December 6, 2004
The teen volunteer program at the Glendale Adventist Medical Center is inviting students interested in careers in medicine and nursing to attend a presentation today on careers open to them in healthcare. The speakers will include Dr. Catherine Chern, private practice physician in Glendale and Armen Hatamian, an emergency room nurse at Glendale Adventist Medical Center. The presentation will include what doctors and nurses do on the job, the kind of environment they work in, the schooling it takes to be a doctor or nurse and future job expectation for this career.
August 2, 2000
Judy Seckler GLENDALE ADVENTIST MEDICAL CENTER -- A new way to cope with the stress of life is just a short drive away. The Rehabilitation Department at Glendale Adventist Medical Center is offering a new massage therapy program. A half-hour massage is $30 and a hour full-body massage is available for $60. The service is available Monday through Friday from 8 a.m. to 6 p.m., and all massage therapists are certified and licensed. A special room in the outpatient rehabilitation section of the hospital has been converted to accommodate the new program, complete with a soothing waterfall, a scent machine and a professional massage table.
October 25, 2000
Gary Moskowitz Every Tuesday night at 5:30, a small group of pregnant women meet at Glendale Adventist Medical Center to help each other prepare for the day their child is born. The "Fit For Birth and Beyond" class is designed to help expecting mothers limit weight gain, keep energy levels up during pregnancy and help prepare their bodies for labor and delivery. Many of the women who attend come alone and most of them are married and working. The class educates pregnant women on the changes that occur in their bodies during pregnancy, helps reduce stress and pain, and shows them how to handle physical changes that occur.
October 1, 2007
Hospital hits its fundraising mark The Healthcare Foundation at Glendale Adventist Medical Center announced last week that it reached its fundraising goal of $10 million. The campaign was originally supposed to take about three years but instead took about 2 1/2 . The money benefits the hospital’s new West Tower, a 190,000-square-foot, seven-story building with 60 new patient beds, larger individual rooms, a new intensive care unit and a new emergency department.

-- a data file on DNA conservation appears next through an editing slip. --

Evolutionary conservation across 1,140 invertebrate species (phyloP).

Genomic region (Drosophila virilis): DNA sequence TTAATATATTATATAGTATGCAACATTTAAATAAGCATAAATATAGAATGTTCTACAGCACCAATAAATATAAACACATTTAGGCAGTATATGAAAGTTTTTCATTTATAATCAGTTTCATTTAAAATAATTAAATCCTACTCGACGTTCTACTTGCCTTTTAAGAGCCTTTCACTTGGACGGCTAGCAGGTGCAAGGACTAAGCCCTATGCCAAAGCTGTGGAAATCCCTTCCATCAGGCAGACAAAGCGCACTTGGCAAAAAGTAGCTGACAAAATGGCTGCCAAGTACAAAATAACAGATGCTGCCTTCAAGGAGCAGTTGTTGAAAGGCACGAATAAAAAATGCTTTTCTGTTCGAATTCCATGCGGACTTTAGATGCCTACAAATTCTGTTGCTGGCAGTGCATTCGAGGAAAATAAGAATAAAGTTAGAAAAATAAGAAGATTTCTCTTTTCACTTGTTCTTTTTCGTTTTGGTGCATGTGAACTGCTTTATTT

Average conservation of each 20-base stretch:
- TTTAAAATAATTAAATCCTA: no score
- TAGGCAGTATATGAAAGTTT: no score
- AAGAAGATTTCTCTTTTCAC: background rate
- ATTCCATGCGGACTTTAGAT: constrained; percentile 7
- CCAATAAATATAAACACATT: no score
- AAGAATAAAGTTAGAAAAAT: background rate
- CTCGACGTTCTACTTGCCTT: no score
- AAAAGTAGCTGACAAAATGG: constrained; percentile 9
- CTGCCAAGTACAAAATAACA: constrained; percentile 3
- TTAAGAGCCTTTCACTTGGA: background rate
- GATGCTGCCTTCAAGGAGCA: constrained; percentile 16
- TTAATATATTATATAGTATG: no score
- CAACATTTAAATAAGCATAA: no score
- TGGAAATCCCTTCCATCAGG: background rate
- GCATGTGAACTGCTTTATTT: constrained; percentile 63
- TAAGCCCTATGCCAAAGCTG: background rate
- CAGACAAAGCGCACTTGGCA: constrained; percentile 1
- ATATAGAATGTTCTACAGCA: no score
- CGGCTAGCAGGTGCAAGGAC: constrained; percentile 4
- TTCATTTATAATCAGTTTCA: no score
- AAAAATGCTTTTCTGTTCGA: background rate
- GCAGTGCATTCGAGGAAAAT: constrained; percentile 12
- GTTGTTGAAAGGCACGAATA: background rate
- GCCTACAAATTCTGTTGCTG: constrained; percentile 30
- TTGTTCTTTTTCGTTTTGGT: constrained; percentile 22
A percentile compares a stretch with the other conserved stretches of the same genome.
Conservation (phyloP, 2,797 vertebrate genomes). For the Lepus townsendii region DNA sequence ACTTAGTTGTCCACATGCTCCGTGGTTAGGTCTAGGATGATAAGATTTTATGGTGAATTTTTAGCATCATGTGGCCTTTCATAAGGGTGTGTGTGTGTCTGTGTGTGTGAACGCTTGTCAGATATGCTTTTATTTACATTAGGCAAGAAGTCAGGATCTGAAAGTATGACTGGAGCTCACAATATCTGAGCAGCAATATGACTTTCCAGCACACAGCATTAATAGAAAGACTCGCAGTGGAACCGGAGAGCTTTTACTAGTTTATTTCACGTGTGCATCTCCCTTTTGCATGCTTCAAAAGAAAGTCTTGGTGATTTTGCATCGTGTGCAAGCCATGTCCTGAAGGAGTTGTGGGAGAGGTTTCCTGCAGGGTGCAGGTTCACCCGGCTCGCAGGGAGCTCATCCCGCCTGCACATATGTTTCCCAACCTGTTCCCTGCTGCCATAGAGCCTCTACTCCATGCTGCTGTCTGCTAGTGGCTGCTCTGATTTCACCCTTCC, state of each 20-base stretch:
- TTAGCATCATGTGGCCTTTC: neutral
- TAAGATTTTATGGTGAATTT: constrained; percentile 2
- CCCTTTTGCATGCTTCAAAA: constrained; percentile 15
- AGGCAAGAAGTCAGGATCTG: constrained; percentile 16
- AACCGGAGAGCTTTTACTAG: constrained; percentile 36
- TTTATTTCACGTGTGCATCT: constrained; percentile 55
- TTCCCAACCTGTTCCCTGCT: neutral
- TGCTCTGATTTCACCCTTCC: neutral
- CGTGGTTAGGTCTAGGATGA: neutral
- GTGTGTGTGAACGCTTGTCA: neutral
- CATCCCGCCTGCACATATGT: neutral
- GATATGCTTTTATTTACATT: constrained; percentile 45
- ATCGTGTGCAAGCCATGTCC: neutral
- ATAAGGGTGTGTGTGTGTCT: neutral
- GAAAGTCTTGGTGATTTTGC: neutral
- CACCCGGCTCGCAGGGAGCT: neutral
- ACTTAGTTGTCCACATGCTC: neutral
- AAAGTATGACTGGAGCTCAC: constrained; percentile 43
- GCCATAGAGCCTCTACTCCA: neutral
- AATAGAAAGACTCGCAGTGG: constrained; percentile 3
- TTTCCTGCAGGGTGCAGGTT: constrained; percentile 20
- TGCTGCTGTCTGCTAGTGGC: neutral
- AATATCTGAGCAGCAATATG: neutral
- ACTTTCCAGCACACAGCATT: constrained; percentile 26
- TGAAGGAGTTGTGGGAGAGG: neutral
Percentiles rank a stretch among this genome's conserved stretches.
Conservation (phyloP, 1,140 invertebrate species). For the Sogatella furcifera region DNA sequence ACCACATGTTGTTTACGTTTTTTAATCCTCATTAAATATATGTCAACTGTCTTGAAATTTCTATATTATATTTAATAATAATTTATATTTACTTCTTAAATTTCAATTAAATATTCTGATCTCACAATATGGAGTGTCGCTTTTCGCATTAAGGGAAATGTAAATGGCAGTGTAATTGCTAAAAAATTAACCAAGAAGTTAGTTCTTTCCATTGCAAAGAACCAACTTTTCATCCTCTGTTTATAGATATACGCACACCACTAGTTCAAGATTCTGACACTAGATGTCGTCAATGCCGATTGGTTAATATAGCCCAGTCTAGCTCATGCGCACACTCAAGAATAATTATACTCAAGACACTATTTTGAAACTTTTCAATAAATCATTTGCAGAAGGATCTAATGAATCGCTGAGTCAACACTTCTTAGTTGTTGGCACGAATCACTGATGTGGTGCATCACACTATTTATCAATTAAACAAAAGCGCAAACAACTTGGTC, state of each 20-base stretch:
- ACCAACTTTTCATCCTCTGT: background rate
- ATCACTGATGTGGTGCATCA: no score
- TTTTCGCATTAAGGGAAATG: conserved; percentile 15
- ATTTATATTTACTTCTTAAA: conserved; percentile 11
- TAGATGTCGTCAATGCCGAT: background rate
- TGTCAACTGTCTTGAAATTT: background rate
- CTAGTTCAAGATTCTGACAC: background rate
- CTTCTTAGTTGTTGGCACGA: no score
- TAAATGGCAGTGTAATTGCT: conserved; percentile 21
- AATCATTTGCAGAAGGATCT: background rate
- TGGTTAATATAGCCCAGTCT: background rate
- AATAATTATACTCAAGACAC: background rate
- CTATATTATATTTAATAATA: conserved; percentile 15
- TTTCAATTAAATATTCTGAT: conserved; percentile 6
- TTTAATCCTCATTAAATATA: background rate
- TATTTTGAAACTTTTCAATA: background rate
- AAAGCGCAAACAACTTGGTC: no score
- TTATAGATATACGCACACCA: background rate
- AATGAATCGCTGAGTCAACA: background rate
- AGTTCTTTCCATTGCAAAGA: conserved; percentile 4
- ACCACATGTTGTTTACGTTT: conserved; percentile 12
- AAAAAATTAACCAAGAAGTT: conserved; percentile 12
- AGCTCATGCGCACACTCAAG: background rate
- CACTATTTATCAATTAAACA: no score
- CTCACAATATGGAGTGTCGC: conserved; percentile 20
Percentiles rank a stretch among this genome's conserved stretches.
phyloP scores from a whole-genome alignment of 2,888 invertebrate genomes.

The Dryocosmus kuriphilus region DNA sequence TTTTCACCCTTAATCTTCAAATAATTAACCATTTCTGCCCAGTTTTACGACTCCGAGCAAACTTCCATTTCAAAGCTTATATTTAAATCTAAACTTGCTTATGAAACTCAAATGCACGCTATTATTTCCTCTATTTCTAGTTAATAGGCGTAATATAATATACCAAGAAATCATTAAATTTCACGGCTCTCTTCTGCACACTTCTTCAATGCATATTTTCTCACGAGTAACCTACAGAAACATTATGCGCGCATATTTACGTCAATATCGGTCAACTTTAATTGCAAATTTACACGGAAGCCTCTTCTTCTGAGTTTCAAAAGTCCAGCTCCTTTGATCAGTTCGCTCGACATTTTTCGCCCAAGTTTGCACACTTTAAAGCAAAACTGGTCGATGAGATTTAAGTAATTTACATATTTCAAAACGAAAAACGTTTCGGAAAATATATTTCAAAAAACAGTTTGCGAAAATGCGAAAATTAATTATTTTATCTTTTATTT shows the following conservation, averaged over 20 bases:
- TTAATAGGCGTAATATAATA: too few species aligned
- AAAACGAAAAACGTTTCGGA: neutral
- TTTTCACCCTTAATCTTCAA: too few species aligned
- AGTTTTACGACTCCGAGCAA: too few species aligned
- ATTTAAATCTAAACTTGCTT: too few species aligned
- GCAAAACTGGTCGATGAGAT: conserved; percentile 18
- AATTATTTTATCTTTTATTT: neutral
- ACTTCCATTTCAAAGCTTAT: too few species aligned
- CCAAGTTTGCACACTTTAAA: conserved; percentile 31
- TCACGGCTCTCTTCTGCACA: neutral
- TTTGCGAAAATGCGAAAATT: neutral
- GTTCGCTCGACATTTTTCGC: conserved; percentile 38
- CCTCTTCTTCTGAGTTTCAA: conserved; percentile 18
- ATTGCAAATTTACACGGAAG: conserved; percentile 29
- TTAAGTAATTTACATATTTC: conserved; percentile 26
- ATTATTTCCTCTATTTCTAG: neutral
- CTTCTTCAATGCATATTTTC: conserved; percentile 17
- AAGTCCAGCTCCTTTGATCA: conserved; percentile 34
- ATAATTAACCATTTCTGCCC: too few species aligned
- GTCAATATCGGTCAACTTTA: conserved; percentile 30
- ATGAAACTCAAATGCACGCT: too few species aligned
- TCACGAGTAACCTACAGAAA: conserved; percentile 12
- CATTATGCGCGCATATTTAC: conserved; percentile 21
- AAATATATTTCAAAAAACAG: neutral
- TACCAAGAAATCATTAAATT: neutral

April 1, 2006
AMERICAN RED CROSS GLENDALE-CRESCENTA VALLEY CHAPTER Volunteers are needed for teaching first aid, CPR and defibrillation classes. Prospective volunteers start by attending a New Volunteer Orientation class. For more information, call (818) 243-3121, ext. 117. To enroll in the orientation class or obtain information about all other Red Cross volunteer work, such as reception at blood drives, call (818) 243-3121, ext. 110, or visit www.arcglendale.org. The Red Cross is at 1501 S. Brand Blvd.
December 3, 2003
Glendale Adventist Medical Center will host a holiday boutique Sunday to raise money for its annual Children's Holiday Party. The holiday boutique will be from 9 a.m. to 5 p.m. Sunday at the Vallejo Drive Seventh-day Adventist Church, 300 Vallejo Drive. The boutique is open to the public. The boutique will offer holiday items and gifts. The holiday boutique funds the medical center's annual holiday party, which provides gifts for about 1,000 needy children in the northeast portion of Los Angeles County, officials said.
September 22, 2005
Between 1905 and 1915, the average length of stay for patients at Glendale Sanitarium -- the precursor to Glendale Adventist Medical Center -- was 40 days. Today, 100 years later, the average length of stay for Glendale Adventist Medical Center patients is between four and six days -- a testament to just how far a century can take medicine and technology, hospital spokeswoman Alicia Gonzalez said. And it has taken just that long for Glendale Adventist Medical Center -- the oldest hospital in the Glendale-Burbank area -- to grow from its birth in 1905, at the site of a 75-room hotel, to the 400-bed facility that it is today.
February 17, 2001
Alex Coolman GLENDALE -- The medical group named in a lawsuit alleging fraudulent Medi-Cal billings at Glendale Adventist Medical Center has paid $250,000 to settle the case. The Perinatal Medical Group was named by Dr. Caroline Pieszak, who was a resident in the obstetrics/gynecology program at Glendale Adventist in 1995 and 1996. Pieszak charged that the group and the hospital routinely overbilled Medi-Cal for deliveries during that time. Simple procedures conducted by residents were reported as having been performed by licensed doctors, Pieszak's suit alleged.